Maupin v. Stansbury

Annotate this Case

575 S.W.2d 695 (1978)

Milburn MAUPIN et al., Movants, v. William B. STANSBURY, Respondent.

Court of Appeals of Kentucky.

October 6, 1978.

As Modified October 13, 1978.

*696 S. Arnold Lynch, Louisville, Walter R. Butt, III, Louisville, for appellants.

Joseph J. Leary, Frankfort, for appellee.

Before MARTIN, C. J., and HOWERTON, and LESTER, JJ.


MARTIN, Chief Judge.

This action comes before the Court on a CR 65.07 motion by members of the City of Louisville's Board of Aldermen to dissolve a temporary injunction issued by the Jefferson Circuit Court. Because the parties have agreed to strike from the appellate record portions of the record below, the sole issue herein is whether the Mayor's verified complaint supports the September 18, 1978 order by which the trial court enjoined the Board of Aldermen from:

*697 (1) Issuing or causing to be issued any subpoena compelling the Mayor to appear at any place at any time, for any purpose; and

(2) Expending public funds for the purposes of conducting an investigation, hearing, or other proceeding relating to the office of the Mayor of the City of Louisville.

In light of the discussion below, we conclude that the Board's motion to dissolve must be denied as part 1 of the temporary injunction, relating to the Board's power to subpoena the Mayor, and granted as to part 2, dealing with the expenditures of public funds by the Board.


The facts relative to the instant action are undisputed and may be briefly summarized. It appears that the dispute centers on a resolution and an ordinance recently enacted by the Louisville Board of Aldermen. Resolution No. 49, Series 1978, adopted by the Board on August 2, 1978, created a Select Committee of Inquiry. This Committee, composed of five members of the Board, was empowered to conduct an investigation to determine the extent, if any, of any illegal, improper, or unethical activities by the Mayor. Among other things, Resolution No. 49 provided that the Committee was empowered to hire personnel, take testimony, receive evidence, and compel the attendance of witnesses in furtherance of its investigation. Overriding the Mayor's veto on August 22, 1978, and again on September 12, 1978, the Board subsequently adopted Ordinance No. 78, Series 1978, which gave the Board the power to issue subpoenas in furtherance of any investigation.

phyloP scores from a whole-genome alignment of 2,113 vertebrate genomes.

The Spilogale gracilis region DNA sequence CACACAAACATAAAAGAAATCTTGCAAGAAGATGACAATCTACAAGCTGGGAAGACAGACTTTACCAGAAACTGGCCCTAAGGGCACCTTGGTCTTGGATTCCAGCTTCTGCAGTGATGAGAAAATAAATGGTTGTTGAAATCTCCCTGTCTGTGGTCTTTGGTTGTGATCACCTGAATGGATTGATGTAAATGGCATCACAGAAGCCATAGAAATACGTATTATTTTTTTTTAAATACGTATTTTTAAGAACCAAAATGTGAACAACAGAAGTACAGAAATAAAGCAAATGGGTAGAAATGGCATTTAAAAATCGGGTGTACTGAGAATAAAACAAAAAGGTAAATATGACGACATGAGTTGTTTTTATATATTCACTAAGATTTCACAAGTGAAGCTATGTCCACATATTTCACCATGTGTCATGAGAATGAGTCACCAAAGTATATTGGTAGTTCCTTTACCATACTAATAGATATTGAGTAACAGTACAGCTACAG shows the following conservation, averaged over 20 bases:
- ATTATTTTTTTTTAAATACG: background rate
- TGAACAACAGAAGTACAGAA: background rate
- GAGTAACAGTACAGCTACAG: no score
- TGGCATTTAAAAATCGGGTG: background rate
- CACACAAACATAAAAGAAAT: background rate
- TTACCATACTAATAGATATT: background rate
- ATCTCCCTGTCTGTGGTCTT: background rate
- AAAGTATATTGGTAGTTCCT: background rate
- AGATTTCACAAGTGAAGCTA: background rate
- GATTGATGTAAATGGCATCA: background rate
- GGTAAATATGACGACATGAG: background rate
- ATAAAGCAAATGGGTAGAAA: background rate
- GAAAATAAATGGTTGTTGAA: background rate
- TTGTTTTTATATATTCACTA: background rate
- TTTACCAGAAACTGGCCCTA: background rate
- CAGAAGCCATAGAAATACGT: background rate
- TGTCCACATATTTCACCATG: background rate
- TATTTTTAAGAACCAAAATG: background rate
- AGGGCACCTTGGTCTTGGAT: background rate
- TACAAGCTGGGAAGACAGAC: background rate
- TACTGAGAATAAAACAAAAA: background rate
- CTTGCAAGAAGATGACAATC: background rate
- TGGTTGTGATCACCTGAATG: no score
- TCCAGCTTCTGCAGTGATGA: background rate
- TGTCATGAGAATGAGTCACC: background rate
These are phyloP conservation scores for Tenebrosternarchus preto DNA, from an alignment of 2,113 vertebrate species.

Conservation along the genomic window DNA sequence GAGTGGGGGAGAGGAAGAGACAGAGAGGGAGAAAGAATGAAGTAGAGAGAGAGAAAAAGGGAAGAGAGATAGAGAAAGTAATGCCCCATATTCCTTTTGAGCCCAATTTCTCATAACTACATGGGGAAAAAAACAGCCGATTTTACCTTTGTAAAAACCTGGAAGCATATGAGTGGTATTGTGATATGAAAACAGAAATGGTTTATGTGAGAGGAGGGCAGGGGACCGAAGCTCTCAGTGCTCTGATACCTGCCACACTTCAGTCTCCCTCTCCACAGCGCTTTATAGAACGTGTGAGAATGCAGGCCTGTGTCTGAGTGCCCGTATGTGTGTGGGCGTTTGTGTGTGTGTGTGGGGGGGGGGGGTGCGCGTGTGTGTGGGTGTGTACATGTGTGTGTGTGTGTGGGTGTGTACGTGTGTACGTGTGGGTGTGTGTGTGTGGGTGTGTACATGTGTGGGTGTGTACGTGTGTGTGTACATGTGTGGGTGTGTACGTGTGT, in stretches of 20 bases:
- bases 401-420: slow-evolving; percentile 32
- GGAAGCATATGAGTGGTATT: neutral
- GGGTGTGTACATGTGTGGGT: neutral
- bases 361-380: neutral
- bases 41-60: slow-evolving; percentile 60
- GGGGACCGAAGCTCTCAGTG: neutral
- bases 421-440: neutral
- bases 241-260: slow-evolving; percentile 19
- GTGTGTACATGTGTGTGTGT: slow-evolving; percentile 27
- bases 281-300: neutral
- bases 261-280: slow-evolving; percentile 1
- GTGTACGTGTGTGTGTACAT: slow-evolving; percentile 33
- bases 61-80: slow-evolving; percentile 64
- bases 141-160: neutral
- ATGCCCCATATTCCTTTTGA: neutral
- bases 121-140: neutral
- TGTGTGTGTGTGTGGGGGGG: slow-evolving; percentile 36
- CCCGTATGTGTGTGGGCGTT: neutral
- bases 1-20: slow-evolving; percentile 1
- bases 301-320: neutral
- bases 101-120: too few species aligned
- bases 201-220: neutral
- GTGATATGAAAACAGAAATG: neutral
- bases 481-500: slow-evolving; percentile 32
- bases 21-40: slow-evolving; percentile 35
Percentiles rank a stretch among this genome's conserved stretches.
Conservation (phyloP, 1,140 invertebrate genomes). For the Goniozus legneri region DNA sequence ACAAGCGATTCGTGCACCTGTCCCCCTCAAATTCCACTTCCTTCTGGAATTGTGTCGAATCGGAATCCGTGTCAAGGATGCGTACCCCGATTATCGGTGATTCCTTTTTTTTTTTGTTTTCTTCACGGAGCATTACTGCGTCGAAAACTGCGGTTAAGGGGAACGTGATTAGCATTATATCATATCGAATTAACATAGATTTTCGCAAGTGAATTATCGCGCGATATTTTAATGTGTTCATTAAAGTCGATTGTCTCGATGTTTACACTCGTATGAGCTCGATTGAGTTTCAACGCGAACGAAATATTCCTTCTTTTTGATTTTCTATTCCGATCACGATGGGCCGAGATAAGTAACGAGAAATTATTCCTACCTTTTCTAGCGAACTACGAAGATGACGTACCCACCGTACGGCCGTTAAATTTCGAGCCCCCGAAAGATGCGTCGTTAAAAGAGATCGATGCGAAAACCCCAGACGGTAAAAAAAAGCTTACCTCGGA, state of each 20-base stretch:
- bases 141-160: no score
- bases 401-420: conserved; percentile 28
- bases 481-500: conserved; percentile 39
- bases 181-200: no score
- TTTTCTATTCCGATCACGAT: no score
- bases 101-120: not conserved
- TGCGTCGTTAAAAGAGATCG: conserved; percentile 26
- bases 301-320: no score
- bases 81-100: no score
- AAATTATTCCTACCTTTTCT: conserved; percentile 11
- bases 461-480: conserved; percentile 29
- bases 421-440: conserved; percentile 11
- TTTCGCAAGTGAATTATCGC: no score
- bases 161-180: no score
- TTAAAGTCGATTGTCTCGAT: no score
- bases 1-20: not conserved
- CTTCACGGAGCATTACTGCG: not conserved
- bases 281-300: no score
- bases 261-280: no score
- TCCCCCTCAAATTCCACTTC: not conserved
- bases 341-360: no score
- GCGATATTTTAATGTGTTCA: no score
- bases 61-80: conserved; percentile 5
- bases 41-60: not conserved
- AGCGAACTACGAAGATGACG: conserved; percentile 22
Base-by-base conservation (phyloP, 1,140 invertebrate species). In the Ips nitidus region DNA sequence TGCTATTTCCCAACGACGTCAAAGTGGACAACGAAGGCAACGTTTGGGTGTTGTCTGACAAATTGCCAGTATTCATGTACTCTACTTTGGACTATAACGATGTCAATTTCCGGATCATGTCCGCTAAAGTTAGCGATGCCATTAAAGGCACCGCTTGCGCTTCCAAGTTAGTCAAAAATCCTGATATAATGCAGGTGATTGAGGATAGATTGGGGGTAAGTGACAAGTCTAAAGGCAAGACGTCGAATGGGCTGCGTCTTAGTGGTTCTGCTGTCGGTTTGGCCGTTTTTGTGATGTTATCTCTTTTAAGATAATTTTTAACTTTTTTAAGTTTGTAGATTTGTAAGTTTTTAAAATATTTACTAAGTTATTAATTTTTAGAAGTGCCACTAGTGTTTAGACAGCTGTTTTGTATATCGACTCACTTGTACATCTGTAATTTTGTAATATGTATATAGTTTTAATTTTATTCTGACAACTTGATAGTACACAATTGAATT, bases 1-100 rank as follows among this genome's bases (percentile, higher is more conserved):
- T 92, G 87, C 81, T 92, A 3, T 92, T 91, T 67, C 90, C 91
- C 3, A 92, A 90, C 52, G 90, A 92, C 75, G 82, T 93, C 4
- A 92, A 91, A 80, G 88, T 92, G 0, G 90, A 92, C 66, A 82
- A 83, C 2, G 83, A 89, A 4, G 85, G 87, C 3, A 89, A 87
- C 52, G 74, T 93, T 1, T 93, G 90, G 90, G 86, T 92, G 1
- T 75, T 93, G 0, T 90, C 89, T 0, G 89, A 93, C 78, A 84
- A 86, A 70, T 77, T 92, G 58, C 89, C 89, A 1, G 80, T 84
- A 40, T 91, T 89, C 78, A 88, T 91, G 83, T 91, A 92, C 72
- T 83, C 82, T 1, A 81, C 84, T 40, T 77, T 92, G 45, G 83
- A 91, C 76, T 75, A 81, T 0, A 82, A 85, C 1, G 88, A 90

After passage of Resolution No. 49, the Mayor was requested to produce his appointment book and to submit to questioning by members of the Committee. On advice of counsel, the Mayor refused to comply with these requests. Thereafter, on September 12, 1978, the Mayor filed a verified complaint in the Jefferson Circuit Court seeking a declaratory judgment pursuant to K.R.S. 418.040 as to the Board's power to establish the Select Committee, to authorize subpoenas, and to expend public funds to carry out an investigation. This complaint also sought a restraining order and permanent injunction.

On the basis of this verified complaint, the Jefferson Circuit Court entered a restraining order on the same day as the complaint was filed. This order restrained the Board of Aldermen from issuing subpoenas to the Mayor and from expending public funds for the purposes of investigating the Mayor's office. The next day, September 13, 1978, the Board filed a motion requesting the trial court to dissolve the restraining order. Hearing on this motion was set for September 14. The day of the hearing, a motion pursuant to CR 65.03 and CR 65.04 for a temporary injunction was filed by the respondent Mayor.